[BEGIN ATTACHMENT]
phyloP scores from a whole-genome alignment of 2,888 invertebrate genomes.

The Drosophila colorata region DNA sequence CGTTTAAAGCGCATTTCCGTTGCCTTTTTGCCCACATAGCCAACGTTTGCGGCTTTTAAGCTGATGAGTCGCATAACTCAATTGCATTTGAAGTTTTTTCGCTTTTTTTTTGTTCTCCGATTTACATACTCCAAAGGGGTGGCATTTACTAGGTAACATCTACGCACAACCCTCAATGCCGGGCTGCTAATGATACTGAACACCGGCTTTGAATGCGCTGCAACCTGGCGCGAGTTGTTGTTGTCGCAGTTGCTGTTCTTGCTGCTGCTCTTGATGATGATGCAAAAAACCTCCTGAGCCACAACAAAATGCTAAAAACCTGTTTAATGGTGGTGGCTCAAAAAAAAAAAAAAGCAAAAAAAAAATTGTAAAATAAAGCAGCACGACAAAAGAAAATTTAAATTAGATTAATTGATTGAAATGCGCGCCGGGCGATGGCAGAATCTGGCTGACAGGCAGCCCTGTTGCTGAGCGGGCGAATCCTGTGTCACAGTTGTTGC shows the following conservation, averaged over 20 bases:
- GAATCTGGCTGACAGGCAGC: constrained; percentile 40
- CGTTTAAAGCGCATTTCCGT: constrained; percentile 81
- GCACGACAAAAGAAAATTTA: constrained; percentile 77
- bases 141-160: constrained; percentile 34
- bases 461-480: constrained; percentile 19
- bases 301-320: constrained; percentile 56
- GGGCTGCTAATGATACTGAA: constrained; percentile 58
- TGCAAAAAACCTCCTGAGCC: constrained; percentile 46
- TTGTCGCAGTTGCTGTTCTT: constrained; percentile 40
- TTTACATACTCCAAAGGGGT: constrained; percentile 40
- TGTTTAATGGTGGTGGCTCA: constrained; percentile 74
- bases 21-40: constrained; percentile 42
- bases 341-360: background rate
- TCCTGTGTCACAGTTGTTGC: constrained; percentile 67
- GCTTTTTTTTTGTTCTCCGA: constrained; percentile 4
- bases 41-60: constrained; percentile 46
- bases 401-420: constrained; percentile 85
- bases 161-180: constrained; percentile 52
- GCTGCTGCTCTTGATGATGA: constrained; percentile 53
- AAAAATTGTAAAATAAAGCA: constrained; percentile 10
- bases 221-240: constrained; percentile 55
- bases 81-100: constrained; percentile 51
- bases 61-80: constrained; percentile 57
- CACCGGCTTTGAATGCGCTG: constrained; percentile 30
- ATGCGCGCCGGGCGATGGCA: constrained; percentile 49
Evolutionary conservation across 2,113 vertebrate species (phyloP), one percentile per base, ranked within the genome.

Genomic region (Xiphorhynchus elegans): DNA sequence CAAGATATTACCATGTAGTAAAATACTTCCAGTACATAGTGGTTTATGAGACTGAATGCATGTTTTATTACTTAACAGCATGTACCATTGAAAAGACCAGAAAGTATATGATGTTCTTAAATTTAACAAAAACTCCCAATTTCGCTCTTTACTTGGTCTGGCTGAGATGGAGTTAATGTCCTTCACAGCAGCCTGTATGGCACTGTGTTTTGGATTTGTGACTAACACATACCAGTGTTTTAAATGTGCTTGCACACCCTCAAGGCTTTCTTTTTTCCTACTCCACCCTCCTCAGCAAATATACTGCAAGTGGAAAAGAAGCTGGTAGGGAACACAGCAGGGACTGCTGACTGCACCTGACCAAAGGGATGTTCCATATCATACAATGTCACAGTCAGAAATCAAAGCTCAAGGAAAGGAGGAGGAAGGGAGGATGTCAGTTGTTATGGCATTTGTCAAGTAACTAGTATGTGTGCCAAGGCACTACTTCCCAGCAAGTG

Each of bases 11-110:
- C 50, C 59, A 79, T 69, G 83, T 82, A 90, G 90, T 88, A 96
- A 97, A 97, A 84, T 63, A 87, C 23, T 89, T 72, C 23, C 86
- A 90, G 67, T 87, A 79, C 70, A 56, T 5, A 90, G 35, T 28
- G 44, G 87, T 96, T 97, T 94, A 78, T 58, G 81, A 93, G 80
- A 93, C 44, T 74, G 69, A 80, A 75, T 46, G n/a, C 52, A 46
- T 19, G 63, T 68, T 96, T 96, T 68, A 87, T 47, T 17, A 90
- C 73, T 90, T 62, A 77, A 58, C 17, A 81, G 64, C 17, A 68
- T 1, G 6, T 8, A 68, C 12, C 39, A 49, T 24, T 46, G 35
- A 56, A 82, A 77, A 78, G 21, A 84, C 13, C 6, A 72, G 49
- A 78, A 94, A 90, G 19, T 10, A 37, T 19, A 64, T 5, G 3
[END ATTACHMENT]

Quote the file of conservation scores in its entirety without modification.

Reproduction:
phyloP scores from a whole-genome alignment of 2,888 invertebrate genomes.

The Drosophila colorata region DNA sequence CGTTTAAAGCGCATTTCCGTTGCCTTTTTGCCCACATAGCCAACGTTTGCGGCTTTTAAGCTGATGAGTCGCATAACTCAATTGCATTTGAAGTTTTTTCGCTTTTTTTTTGTTCTCCGATTTACATACTCCAAAGGGGTGGCATTTACTAGGTAACATCTACGCACAACCCTCAATGCCGGGCTGCTAATGATACTGAACACCGGCTTTGAATGCGCTGCAACCTGGCGCGAGTTGTTGTTGTCGCAGTTGCTGTTCTTGCTGCTGCTCTTGATGATGATGCAAAAAACCTCCTGAGCCACAACAAAATGCTAAAAACCTGTTTAATGGTGGTGGCTCAAAAAAAAAAAAAAGCAAAAAAAAAATTGTAAAATAAAGCAGCACGACAAAAGAAAATTTAAATTAGATTAATTGATTGAAATGCGCGCCGGGCGATGGCAGAATCTGGCTGACAGGCAGCCCTGTTGCTGAGCGGGCGAATCCTGTGTCACAGTTGTTGC shows the following conservation, averaged over 20 bases:
- GAATCTGGCTGACAGGCAGC: constrained; percentile 40
- CGTTTAAAGCGCATTTCCGT: constrained; percentile 81
- GCACGACAAAAGAAAATTTA: constrained; percentile 77
- bases 141-160: constrained; percentile 34
- bases 461-480: constrained; percentile 19
- bases 301-320: constrained; percentile 56
- GGGCTGCTAATGATACTGAA: constrained; percentile 58
- TGCAAAAAACCTCCTGAGCC: constrained; percentile 46
- TTGTCGCAGTTGCTGTTCTT: constrained; percentile 40
- TTTACATACTCCAAAGGGGT: constrained; percentile 40
- TGTTTAATGGTGGTGGCTCA: constrained; percentile 74
- bases 21-40: constrained; percentile 42
- bases 341-360: background rate
- TCCTGTGTCACAGTTGTTGC: constrained; percentile 67
- GCTTTTTTTTTGTTCTCCGA: constrained; percentile 4
- bases 41-60: constrained; percentile 46
- bases 401-420: constrained; percentile 85
- bases 161-180: constrained; percentile 52
- GCTGCTGCTCTTGATGATGA: constrained; percentile 53
- AAAAATTGTAAAATAAAGCA: constrained; percentile 10
- bases 221-240: constrained; percentile 55
- bases 81-100: constrained; percentile 51
- bases 61-80: constrained; percentile 57
- CACCGGCTTTGAATGCGCTG: constrained; percentile 30
- ATGCGCGCCGGGCGATGGCA: constrained; percentile 49
Evolutionary conservation across 2,113 vertebrate species (phyloP), one percentile per base, ranked within the genome.

Genomic region (Xiphorhynchus elegans): DNA sequence CAAGATATTACCATGTAGTAAAATACTTCCAGTACATAGTGGTTTATGAGACTGAATGCATGTTTTATTACTTAACAGCATGTACCATTGAAAAGACCAGAAAGTATATGATGTTCTTAAATTTAACAAAAACTCCCAATTTCGCTCTTTACTTGGTCTGGCTGAGATGGAGTTAATGTCCTTCACAGCAGCCTGTATGGCACTGTGTTTTGGATTTGTGACTAACACATACCAGTGTTTTAAATGTGCTTGCACACCCTCAAGGCTTTCTTTTTTCCTACTCCACCCTCCTCAGCAAATATACTGCAAGTGGAAAAGAAGCTGGTAGGGAACACAGCAGGGACTGCTGACTGCACCTGACCAAAGGGATGTTCCATATCATACAATGTCACAGTCAGAAATCAAAGCTCAAGGAAAGGAGGAGGAAGGGAGGATGTCAGTTGTTATGGCATTTGTCAAGTAACTAGTATGTGTGCCAAGGCACTACTTCCCAGCAAGTG

Each of bases 11-110:
- C 50, C 59, A 79, T 69, G 83, T 82, A 90, G 90, T 88, A 96
- A 97, A 97, A 84, T 63, A 87, C 23, T 89, T 72, C 23, C 86
- A 90, G 67, T 87, A 79, C 70, A 56, T 5, A 90, G 35, T 28
- G 44, G 87, T 96, T 97, T 94, A 78, T 58, G 81, A 93, G 80
- A 93, C 44, T 74, G 69, A 80, A 75, T 46, G n/a, C 52, A 46
- T 19, G 63, T 68, T 96, T 96, T 68, A 87, T 47, T 17, A 90
- C 73, T 90, T 62, A 77, A 58, C 17, A 81, G 64, C 17, A 68
- T 1, G 6, T 8, A 68, C 12, C 39, A 49, T 24, T 46, G 35
- A 56, A 82, A 77, A 78, G 21, A 84, C 13, C 6, A 72, G 49
- A 78, A 94, A 90, G 19, T 10, A 37, T 19, A 64, T 5, G 3